The Lottery Symbolism

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“The Lottery” is a short story written by Shirley Jackson. The story begins on June 27th, the residents of a small New England village gather in the town square to conduct the lottery. Mr. Summers, the officiant of the lottery, brings the black box into the center of the square. Mr. Graves, the postmaster, brings a stool for the black box. Mr. Summers conducts a quick roll call, and the lottery begins. Each one of the three hundred or so residents of the village draws a piece of paper from the black box. Bill Hutchison, the head of his household, draws a paper with a black dot on it. A second lottery is held, this time with only five slips of paper, one each for the members of Bill 's family. Bill 's wife, Tessie, draws the black dot. She protests that the drawing wasn 't fair even as her neighbors begin stoning her to death (“The Lottery Summary” 1). In “The Lottery”, Shirley Jackson uses various symbols, themes, and irony to develop the well-known short story.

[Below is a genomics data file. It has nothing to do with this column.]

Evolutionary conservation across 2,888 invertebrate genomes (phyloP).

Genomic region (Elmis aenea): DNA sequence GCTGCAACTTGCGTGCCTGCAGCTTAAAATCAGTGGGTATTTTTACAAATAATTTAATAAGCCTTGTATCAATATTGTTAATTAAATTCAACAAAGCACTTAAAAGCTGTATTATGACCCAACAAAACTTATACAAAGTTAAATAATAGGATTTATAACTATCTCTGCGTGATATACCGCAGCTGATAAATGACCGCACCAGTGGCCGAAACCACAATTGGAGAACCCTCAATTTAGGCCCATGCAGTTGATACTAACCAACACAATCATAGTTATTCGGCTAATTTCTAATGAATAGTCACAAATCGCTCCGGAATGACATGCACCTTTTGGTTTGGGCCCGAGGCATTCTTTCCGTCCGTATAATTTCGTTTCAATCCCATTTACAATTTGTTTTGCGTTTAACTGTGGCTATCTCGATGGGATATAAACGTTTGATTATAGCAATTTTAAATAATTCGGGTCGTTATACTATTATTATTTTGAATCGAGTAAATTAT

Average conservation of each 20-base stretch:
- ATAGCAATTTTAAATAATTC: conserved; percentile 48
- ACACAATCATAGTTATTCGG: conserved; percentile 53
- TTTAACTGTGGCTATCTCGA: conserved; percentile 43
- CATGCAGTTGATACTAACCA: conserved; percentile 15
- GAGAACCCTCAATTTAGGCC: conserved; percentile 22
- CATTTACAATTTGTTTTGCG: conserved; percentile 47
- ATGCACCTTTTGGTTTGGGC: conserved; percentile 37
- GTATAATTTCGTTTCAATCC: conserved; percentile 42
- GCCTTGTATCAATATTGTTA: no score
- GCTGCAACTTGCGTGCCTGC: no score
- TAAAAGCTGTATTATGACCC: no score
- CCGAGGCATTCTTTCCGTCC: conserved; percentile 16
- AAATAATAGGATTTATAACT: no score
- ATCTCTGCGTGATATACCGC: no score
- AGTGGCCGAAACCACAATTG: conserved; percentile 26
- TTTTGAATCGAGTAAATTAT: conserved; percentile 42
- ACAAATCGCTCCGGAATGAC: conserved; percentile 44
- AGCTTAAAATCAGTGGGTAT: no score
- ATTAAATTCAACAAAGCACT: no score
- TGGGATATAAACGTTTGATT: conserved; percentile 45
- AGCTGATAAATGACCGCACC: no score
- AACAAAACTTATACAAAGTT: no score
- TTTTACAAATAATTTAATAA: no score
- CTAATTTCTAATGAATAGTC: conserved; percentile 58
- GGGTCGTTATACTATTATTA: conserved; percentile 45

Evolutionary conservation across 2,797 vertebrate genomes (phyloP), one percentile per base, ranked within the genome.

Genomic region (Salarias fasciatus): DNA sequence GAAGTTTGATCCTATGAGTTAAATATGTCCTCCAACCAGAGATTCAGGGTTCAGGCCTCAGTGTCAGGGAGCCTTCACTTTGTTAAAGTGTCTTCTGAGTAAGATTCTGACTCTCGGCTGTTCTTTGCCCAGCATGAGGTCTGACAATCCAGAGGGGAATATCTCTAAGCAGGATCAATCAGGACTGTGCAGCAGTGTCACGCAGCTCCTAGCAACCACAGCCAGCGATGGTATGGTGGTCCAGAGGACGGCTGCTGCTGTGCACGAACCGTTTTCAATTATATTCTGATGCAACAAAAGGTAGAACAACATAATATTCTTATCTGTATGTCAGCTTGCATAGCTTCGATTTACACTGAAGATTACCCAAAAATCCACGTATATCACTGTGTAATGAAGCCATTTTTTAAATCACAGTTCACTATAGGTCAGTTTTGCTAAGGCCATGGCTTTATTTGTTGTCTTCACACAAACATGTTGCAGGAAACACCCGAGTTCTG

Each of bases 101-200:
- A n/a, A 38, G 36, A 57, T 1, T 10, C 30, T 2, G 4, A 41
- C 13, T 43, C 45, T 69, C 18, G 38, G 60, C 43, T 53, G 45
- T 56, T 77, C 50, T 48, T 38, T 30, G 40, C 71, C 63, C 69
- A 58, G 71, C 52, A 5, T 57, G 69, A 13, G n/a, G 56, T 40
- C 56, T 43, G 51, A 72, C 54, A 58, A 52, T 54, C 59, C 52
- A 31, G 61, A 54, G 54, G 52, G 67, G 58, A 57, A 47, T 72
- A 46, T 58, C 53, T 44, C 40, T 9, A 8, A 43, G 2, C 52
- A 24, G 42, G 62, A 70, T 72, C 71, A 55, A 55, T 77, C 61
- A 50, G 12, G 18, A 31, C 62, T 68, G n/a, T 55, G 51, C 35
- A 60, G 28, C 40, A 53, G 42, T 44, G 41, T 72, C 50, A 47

A symbol is a person, place, or thing that represents something beyond itself, most often something concrete or tangible that represents an abstract idea (“A Glossary Of…” 2). An instance of symbolism in “The Lottery” is the lottery itself. The lottery is a tradition that the villagers follow willingly without questioning the morality of the event. As stated by Hannah Arendt, the lottery symbolizes “the banality of evil” (Enotes 1.) People have become accustomed to the barbaric custom and see it as just a routine
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